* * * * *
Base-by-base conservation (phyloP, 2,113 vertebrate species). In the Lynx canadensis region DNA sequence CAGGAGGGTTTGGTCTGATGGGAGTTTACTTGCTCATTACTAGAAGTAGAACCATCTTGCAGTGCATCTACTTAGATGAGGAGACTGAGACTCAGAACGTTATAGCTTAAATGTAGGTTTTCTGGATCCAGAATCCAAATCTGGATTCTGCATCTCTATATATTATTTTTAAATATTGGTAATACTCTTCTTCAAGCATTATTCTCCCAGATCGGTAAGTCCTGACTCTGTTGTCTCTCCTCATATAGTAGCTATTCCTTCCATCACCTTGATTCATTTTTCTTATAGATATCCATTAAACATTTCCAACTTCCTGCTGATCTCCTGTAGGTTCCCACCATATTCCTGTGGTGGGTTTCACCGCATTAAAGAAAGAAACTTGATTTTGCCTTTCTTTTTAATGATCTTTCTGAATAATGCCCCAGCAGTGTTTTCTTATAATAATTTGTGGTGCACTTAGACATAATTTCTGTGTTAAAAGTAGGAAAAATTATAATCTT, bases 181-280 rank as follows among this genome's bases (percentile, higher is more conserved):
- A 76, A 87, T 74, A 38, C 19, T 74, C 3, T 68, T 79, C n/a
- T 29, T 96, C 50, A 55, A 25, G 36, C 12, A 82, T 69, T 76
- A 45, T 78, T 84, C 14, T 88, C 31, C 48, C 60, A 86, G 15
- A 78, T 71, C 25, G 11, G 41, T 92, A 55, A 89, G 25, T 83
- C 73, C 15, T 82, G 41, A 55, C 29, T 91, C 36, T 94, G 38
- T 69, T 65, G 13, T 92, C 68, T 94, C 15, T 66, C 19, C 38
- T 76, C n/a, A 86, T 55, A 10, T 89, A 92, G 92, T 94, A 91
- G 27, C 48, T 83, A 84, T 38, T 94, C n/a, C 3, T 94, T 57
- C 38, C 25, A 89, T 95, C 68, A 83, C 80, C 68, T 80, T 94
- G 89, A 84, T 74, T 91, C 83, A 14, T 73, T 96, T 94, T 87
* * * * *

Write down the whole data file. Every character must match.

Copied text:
Base-by-base conservation (phyloP, 2,113 vertebrate species). In the Lynx canadensis region DNA sequence CAGGAGGGTTTGGTCTGATGGGAGTTTACTTGCTCATTACTAGAAGTAGAACCATCTTGCAGTGCATCTACTTAGATGAGGAGACTGAGACTCAGAACGTTATAGCTTAAATGTAGGTTTTCTGGATCCAGAATCCAAATCTGGATTCTGCATCTCTATATATTATTTTTAAATATTGGTAATACTCTTCTTCAAGCATTATTCTCCCAGATCGGTAAGTCCTGACTCTGTTGTCTCTCCTCATATAGTAGCTATTCCTTCCATCACCTTGATTCATTTTTCTTATAGATATCCATTAAACATTTCCAACTTCCTGCTGATCTCCTGTAGGTTCCCACCATATTCCTGTGGTGGGTTTCACCGCATTAAAGAAAGAAACTTGATTTTGCCTTTCTTTTTAATGATCTTTCTGAATAATGCCCCAGCAGTGTTTTCTTATAATAATTTGTGGTGCACTTAGACATAATTTCTGTGTTAAAAGTAGGAAAAATTATAATCTT, bases 181-280 rank as follows among this genome's bases (percentile, higher is more conserved):
- A 76, A 87, T 74, A 38, C 19, T 74, C 3, T 68, T 79, C n/a
- T 29, T 96, C 50, A 55, A 25, G 36, C 12, A 82, T 69, T 76
- A 45, T 78, T 84, C 14, T 88, C 31, C 48, C 60, A 86, G 15
- A 78, T 71, C 25, G 11, G 41, T 92, A 55, A 89, G 25, T 83
- C 73, C 15, T 82, G 41, A 55, C 29, T 91, C 36, T 94, G 38
- T 69, T 65, G 13, T 92, C 68, T 94, C 15, T 66, C 19, C 38
- T 76, C n/a, A 86, T 55, A 10, T 89, A 92, G 92, T 94, A 91
- G 27, C 48, T 83, A 84, T 38, T 94, C n/a, C 3, T 94, T 57
- C 38, C 25, A 89, T 95, C 68, A 83, C 80, C 68, T 80, T 94
- G 89, A 84, T 74, T 91, C 83, A 14, T 73, T 96, T 94, T 87